Visitors’ books go back to the 18th century – and they’re crucial for biographers, says Eleanor Doughty
‘Don’t you dare THINK of leaving without signing the book!’
How often I’ve heard that. Some of us have even shouted it.
The visitors’ book has had a quiet year but, as restrictions loosen, it’s about to come off furlough.
No one seems to know when the first visitors’ book was opened but, in 1930, one from Lord Rodney’s Mayfair home was found dating from 1781.
You’d think the etiquette would be easy: it’s a book for names and dates, right? Increasingly, no, it isn’t.
What about comments? And photographs? And – gasp – drawings?
Most families I surveyed were adamant that one never writes a comment.
‘As everyone is inclined to say they had a nice time, comments become competitive and meaningless,’ says James Birch of Doddington Hall, near Lincoln.
The late Countess Mountbatten of Burma’s visitors’ book was strictly names and dates. ‘If she failed to get someone’s signature, she’d pencil in who it was, and take the book with her across the world, saying, “When you were staying, you didn’t sign the book. Would you mind?”’ her son the Hon Michael-John Knatchbull told me last year.
The Churchills’ book, which began in April 1924 when they moved into Chartwell, was similarly austere – though dazzling in its cast list.
After the 1945 general election, lost by Churchill, members of his Chequers house party all signed the book.
‘My father signed last of all,’ recalled his daughter, the late Lady Soames. ‘Beneath his signature he wrote, “Finis”.’
This record of history is why visitors’ books remain relevant. They uniquely capture the moment, says Trevor Pickett, founder of luxury leather-goods brand Pickett: ‘It’s a reference point – you can see who came, and when. You’re never going to get that from a mobile-phone diary.’
And authors will thank you. In the 1930s, when Unity Mitford visited Lucy Goldschmidt-Rothschild at Engleithen in Austria, she signed the visitors’ book.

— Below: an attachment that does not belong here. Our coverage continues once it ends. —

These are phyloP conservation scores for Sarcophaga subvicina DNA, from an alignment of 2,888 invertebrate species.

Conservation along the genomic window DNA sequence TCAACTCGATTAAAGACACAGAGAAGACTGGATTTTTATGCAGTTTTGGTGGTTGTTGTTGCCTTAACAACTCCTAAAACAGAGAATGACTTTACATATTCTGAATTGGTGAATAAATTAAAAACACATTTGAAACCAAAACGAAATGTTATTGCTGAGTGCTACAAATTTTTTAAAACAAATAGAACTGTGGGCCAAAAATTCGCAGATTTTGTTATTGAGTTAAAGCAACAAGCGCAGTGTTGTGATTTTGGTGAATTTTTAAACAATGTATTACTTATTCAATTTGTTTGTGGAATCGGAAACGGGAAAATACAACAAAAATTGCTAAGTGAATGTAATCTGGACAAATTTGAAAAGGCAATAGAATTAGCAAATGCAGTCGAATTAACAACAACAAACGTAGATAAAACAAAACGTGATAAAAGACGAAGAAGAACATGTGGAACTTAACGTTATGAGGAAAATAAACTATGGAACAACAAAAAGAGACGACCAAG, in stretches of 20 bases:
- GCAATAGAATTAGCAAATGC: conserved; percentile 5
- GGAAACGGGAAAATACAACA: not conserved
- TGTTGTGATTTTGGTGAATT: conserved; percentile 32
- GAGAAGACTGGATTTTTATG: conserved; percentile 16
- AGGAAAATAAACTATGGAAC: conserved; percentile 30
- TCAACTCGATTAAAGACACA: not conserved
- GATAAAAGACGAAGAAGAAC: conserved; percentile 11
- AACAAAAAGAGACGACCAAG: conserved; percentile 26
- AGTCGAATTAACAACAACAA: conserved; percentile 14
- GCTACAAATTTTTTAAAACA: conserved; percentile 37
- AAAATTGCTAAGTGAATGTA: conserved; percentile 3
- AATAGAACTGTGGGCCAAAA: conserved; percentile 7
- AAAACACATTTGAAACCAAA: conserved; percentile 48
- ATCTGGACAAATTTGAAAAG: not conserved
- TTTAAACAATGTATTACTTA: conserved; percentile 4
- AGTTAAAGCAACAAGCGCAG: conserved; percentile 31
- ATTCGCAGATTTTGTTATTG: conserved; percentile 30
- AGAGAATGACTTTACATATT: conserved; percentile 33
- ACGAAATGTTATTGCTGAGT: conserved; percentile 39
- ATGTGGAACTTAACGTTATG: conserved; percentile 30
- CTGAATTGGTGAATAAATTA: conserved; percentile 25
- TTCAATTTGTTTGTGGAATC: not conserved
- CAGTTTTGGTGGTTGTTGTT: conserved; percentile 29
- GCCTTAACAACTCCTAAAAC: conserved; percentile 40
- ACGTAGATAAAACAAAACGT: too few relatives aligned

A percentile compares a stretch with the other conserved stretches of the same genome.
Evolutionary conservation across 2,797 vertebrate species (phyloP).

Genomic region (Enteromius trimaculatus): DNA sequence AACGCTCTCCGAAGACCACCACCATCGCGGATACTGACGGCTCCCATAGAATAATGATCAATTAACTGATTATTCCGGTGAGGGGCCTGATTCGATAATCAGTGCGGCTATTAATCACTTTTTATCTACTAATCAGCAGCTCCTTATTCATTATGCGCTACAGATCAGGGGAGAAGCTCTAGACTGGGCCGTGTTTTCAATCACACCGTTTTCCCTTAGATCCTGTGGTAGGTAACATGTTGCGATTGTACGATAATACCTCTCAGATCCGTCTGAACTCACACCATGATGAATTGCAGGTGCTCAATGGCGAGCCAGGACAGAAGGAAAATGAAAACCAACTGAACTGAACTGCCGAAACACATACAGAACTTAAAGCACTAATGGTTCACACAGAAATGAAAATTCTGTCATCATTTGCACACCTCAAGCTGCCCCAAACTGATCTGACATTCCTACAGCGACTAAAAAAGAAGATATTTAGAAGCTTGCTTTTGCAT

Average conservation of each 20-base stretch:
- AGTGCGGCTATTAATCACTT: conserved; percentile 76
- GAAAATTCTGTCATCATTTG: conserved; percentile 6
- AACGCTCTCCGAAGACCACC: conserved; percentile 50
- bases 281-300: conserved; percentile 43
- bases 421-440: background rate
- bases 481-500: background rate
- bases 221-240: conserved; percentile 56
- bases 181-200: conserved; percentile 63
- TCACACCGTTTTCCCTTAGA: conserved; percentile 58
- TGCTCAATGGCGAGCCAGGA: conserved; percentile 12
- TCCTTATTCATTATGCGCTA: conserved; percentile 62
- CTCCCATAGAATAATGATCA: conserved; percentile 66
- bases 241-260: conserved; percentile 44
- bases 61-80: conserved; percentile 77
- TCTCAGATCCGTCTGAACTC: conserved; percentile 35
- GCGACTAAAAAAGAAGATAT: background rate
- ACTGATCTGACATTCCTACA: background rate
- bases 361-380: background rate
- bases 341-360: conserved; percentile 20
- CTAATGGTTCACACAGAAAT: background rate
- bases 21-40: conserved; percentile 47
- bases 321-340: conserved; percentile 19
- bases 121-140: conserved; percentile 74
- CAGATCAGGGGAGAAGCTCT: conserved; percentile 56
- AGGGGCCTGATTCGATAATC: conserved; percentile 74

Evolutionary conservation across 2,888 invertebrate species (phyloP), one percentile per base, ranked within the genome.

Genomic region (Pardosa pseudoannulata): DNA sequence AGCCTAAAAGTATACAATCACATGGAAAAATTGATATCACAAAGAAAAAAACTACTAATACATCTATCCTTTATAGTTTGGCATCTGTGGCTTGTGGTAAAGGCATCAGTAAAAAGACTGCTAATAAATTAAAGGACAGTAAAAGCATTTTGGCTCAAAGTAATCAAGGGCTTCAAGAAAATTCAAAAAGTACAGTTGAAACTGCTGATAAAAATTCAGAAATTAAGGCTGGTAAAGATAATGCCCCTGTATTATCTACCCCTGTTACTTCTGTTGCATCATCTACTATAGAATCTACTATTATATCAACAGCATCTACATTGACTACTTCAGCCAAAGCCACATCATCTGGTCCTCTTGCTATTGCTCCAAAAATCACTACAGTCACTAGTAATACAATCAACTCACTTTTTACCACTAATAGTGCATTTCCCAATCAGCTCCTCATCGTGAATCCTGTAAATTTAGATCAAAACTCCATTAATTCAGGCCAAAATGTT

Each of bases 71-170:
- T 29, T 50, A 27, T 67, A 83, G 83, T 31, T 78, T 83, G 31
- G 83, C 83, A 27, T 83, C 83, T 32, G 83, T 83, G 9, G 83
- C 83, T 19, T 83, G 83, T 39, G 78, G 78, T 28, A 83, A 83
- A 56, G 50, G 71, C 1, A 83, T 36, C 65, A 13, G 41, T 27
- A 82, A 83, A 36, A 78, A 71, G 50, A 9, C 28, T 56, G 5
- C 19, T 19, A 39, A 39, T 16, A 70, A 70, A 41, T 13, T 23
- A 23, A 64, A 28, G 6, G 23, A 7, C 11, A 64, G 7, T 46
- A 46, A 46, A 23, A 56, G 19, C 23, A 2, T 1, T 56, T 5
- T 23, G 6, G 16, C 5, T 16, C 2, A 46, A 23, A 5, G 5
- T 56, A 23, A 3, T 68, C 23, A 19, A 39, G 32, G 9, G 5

David Pryce-Jones wrote in his 1977 biography: ‘With a flourish, she put a huge swastika opposite her name.’
Not all visitors’ books are so rigid. The Duchess of Fife responded to my questions with an extraordinary tale. In the 1890s at Mar Lodge, the Fifes’ former sporting lodge in Aberdeenshire, guests not only signed their names in the book alongside a description of how they were dressed, but ‘were weighed in on the scales, and weighed again at the end of their stay’.
At Sandringham, there was a similar custom, said to have been introduced by the Prince of Wales, brother of Louise, Duchess of Fife. When Queen Victoria visited Mar Lodge in 1891, she declined a weigh-in. The duchess notes that after Sir William Gordon-Cumming was blackballed, following a royal baccarat scandal, ‘His entries were crossed out but his dog’s remained in!’
Stranger still is the case of William Ward, 2nd Earl of Dudley, who arrived at Mar Lodge on 20th September 1892 and lost 5lb over his stay. His weight dropped 2lb ‘after [his] missing four stags’, and then another 3lb ‘after missing four more’.
Traditionally, when a peer signs, it is solely by his title. Evelyn Waugh tried this out when visiting the Lygon family at Madresfield Court in Worcestershire. As Jane Mulvagh wrote in Madresfield: The Real Brideshead, ‘On one occasion, Waugh, in imitation of the abbreviated entries made by two peers in the visitors’ book, signed himself simply “Waugh”. “When were you ennobled?” waspish Sibell Lygon asked.’
Having once been made to pose for a surprise portrait in a visitors’ book, I remain in the ‘no comment’ camp, but the consensus is weakening. ‘I was brought up to do name and date but, as I get older, I become more eccentric and not bothered,’ says the Countess of Carnarvon.
The Duchess of Argyll is equally relaxed. ‘There is rather a British snobbery about visitors’ books,’ she says. ‘Personally, I can’t get too het up about it.’
Famous guests visiting her at Inveraray Castle are treated to a photograph ‘in a Duke or Duchess apron, as sold in our shop’, which she adds to the book.
At Knebworth House, Hertfordshire, Henry Lytton-Cobbold encourages comments. ‘We want some praise for our hospitality,’ he says. A highlight is Noel Gallagher’s. ‘After having had a bath in our four-poster bath during the Oasis concert weekend in August 1996, he wrote, “Noel Gallagher – clean,” and, underneath, his bodyguard wrote, “Rufus – dirty.” ’
The one thing everyone can agree on is that members of the royal family should get a fresh page to themselves. ‘Once, when a guest added himself to a royal page, the guest’s name had to be scratched out,’ remembers a country hostess. Though the Mar Lodge book does not permit Queen Victoria her own page, a reliable respondent explains that at Sandringham ‘they give you a particular pen to use, and draw a pencil line where you sign. The line is subsequently rubbed out.’
Most tales of visitors’ books come from grand families, but what’s to stop you having one in your own home?
Nothing, says Pickett. ‘What’s grand about you being remembered for being here?’